From Cherwell‘s guide to Oxford freshers’ week 2017, Keep Off the Grass.
As with so many aspects of the University, sport at Oxford is what you make of it.
Thousands of students pass through with minimal exposure to it, and for others it plays a huge role in shaping their whole experience here.
Oxford boasts some 78 sports clubs, with several top-level facilities, and competes
at the highest level in many of these from Aikido to Aussie Rules and Water Polo to Windsurfing.
The key fixtures in the sporting calendar are the Varsity Matches against Cambridge, which are the pinnacle of most teams’ seasons. Dating back to 1827 when Charles Wordsworth organised a two-day cricket match between the two universities at Lord’s, Varsity matches also see the award of Blues to those who represent Oxford in a major sport, and half-Blues in minor sports.
However, sport at Oxford is by no means limited to university level. 39 sports are played at inter-college level, with many running a league and a cup competition. The knock-out competitions, known as ‘Cuppers’, often attract large crowds to their finals.
Perhaps the most iconic Oxford sport is Rowing, which many undergraduates try in their first year. It is often said that you can instantly recognise an Oxford rower, mainly because they have already told you about it.
Furthermore, they will undoubtedly be wearing an inordinate amount of stash: rowers love to spend half of their student loan on lycra, hoodies, fleeces, visors and ‘splash jackets’ with their college name and crest emblazoned across the front.
Many colleges have a strong rowing culture, and expect rowers to wake up annoyingly early to train. For humanities students, this should be particularly off-putting: not only does rowing force you to get out of bed before midday, but the fact it is packed full of scientists means that your 6am conversations on the run down to the Isis will be spectacularly dull.
At a college level, rowing has two main events, the Torpids and Eights regattas in Hilary and Trinity Terms respectively. These both take place in the traditional ‘bumps’ format, in which boats chase each other in single file as each crew tries to catch the one in front.
Finally, the world-renowned Boat Race takes place every April on the Thames, and thousands of Oxonians spectate from the pubs along the river.
Another major sport in which Oxford have enjoyed recent success is Football. The Varsity Match is the oldest regular fixture in world football, having been played every year– barring the World Wars – since 1873. The venue has changed several times in recent years, with Selhurst Park, Craven Cottage and The Hive all playing host to the fixture, but Oxford’s success has remained a constant: the Dark Blues have won the past three Men’s and Women’s games.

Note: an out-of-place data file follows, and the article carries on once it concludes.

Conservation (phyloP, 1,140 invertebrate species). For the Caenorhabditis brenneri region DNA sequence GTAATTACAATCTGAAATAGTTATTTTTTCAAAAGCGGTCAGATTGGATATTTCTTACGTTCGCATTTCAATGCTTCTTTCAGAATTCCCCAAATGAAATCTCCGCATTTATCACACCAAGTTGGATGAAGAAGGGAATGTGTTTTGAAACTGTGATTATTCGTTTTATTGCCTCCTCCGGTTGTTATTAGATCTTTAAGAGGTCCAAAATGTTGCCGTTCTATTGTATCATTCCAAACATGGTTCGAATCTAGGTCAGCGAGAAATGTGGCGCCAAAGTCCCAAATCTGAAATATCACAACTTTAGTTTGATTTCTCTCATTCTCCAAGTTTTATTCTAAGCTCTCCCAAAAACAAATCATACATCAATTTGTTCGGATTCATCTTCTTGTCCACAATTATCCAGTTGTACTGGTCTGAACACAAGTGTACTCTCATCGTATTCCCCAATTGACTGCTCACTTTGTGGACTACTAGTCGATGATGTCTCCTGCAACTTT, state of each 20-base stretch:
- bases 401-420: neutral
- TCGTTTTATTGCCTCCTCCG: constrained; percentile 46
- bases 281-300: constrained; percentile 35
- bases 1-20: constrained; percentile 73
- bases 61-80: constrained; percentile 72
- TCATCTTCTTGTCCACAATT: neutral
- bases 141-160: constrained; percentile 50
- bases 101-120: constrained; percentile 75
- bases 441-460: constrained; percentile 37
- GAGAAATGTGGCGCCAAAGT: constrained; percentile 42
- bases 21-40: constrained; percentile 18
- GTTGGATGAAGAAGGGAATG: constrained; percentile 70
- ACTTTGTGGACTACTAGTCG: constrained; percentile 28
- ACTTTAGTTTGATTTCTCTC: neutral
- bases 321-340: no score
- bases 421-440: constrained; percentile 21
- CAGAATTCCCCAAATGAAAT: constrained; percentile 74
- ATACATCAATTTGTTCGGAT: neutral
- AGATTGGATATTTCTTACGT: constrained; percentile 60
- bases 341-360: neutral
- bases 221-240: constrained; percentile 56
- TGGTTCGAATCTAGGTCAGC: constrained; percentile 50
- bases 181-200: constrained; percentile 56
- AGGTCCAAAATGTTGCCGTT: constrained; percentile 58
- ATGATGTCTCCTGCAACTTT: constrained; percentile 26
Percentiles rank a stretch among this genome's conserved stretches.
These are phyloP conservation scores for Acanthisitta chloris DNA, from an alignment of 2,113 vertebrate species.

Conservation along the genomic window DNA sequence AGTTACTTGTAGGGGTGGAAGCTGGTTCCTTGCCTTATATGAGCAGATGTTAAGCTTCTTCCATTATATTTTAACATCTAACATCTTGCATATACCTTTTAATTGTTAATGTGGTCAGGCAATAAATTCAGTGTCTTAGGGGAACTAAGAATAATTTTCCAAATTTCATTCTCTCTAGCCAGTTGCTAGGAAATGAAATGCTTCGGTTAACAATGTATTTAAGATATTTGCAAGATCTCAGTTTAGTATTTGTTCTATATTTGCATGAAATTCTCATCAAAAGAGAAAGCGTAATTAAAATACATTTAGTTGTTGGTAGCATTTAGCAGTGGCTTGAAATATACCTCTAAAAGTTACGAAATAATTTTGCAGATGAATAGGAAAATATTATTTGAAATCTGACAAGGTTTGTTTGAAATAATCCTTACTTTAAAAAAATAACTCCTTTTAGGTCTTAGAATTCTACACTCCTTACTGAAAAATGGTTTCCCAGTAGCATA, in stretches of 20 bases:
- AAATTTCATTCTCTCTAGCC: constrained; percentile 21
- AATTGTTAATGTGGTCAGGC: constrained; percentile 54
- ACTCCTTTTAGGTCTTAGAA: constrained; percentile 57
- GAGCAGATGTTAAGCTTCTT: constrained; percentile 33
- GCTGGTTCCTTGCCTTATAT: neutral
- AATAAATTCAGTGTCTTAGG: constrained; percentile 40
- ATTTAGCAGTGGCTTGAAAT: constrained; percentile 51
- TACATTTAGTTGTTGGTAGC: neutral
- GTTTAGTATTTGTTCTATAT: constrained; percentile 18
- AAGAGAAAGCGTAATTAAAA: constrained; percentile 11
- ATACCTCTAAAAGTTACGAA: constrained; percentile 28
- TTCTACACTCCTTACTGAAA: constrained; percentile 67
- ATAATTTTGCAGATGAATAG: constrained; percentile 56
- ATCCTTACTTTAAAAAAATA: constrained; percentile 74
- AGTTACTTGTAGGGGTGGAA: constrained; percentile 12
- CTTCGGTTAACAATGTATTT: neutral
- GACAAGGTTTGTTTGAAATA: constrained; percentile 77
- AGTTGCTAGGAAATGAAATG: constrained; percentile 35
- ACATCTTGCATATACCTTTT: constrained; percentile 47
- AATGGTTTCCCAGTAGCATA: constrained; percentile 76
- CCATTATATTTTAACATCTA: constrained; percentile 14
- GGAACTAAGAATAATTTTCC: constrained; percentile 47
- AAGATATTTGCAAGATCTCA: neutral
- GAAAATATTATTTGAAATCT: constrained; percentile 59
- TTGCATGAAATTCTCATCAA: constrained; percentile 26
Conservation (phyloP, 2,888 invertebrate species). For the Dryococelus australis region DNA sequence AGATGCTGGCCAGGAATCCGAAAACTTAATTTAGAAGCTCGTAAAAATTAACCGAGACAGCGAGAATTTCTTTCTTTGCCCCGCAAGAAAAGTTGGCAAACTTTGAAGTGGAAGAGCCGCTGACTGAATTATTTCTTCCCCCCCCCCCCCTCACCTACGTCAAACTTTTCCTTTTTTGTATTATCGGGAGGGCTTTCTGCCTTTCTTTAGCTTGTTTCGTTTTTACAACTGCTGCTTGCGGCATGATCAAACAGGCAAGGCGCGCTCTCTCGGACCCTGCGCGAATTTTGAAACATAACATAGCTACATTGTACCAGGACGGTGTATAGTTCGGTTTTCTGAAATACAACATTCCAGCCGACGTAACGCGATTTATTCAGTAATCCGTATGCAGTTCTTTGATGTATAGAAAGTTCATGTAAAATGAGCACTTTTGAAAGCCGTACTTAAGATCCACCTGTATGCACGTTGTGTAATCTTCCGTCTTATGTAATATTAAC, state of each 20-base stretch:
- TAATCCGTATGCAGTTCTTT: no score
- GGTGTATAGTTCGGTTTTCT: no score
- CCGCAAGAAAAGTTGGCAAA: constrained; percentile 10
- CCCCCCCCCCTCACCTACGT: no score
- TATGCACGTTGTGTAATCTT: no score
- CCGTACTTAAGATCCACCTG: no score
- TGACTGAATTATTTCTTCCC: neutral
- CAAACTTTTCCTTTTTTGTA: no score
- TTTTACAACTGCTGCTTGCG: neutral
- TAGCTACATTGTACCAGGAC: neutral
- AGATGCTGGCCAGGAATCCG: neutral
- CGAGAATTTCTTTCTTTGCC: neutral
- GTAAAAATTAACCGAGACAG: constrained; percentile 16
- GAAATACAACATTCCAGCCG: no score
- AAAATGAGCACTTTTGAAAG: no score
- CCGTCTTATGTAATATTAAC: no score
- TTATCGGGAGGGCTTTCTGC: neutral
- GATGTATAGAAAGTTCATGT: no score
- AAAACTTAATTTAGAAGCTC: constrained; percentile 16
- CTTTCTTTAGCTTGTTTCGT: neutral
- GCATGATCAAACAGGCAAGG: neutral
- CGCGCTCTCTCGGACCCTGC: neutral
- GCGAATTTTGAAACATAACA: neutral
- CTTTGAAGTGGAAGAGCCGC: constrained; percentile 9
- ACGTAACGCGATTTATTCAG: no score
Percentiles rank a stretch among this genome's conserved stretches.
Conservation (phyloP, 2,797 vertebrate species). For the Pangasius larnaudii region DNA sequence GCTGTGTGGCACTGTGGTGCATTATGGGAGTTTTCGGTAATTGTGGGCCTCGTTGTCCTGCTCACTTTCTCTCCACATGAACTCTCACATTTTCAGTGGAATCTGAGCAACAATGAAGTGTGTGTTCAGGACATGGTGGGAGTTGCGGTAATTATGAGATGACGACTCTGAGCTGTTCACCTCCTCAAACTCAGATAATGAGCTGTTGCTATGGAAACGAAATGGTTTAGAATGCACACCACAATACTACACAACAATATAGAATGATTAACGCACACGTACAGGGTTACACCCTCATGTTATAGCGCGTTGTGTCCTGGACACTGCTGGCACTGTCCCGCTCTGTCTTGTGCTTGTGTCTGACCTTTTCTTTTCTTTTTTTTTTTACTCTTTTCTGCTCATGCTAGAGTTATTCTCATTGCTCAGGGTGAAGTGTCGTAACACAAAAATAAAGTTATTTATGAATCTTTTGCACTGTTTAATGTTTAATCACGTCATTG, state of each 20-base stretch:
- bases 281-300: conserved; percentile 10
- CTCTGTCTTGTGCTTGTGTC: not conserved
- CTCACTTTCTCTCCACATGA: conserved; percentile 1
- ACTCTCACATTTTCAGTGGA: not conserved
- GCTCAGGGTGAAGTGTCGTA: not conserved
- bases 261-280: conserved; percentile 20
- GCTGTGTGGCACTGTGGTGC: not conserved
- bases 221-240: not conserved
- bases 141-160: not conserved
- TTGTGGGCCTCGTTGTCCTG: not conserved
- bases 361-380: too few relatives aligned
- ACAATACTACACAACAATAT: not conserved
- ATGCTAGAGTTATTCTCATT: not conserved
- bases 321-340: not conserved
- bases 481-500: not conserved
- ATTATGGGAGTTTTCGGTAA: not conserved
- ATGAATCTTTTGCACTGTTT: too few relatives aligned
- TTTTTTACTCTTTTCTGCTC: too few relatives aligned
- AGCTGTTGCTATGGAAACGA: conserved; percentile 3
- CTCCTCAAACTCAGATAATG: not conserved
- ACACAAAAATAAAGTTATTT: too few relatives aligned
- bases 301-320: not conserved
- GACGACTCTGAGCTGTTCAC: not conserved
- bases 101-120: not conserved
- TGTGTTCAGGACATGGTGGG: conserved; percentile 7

College football is also a massive part of many Oxonians’ lives. There are four highly competitive JCR leagues and four ‘Reserve’ divisions, meaning that players of any ability get the chance to represent their college.
The Rugby Union Varsity Matches takes place at Twickenham every year, and typically
attract crowds in excess of 15,000. Current and former professionals often turn out in the fixtures (former All Black captain Anton Oliver played for Oxford in 2008, while two-time Lions tourist Jamie Roberts pulled on a Cambridge jersey in 2015).
As with football, rugby clubs have a strong social presence in most colleges, with most putting on socials or drinks on a weekly basis. Despite their possible stigma, these tend to be very lighthearted aff airs with minimal forced drinking – the odd dirty pint excepted –and a good opportunity to meet people in other year groups within your college.
Hockey is another sport with a strong social side at university level, with ‘hockey
corner’ at Park End on a Wednesday typically backed with Blues kit after a weekly crewdate.
Indeed, the Men’s and Women’s Blues squads recently demonstrated their commitment to the social aspect of the club by arranging a tour to Prague which featured no hockey fixtures and no training sessions.
That said, both teams are reasonably strong, and completed a Varsity double in 2017. There are four Men’s teams and three Women’s teams, and also mixed league and knockout competitions at college level.
In Trinity Term, Croquet is extremely popular, and most Oxonians will play socially on one of their college lawns at some point in their time at the university. For more serious players, there is a knockout Cuppers competition which runs all term, and some nine per cent of students entered this year.
The sport also provides students with fantastic opportunities for Instagram content – make sure to get an alcoholic drink in shot and to write a pretentious caption relating to the fact you go to Oxford for additional likes.
This piece is from Cherwell‘s guide to Oxford Freshers’ Week 2017, Keep Off the Grass. Pick up your copy from your freshers rep or pidge room at the start of term.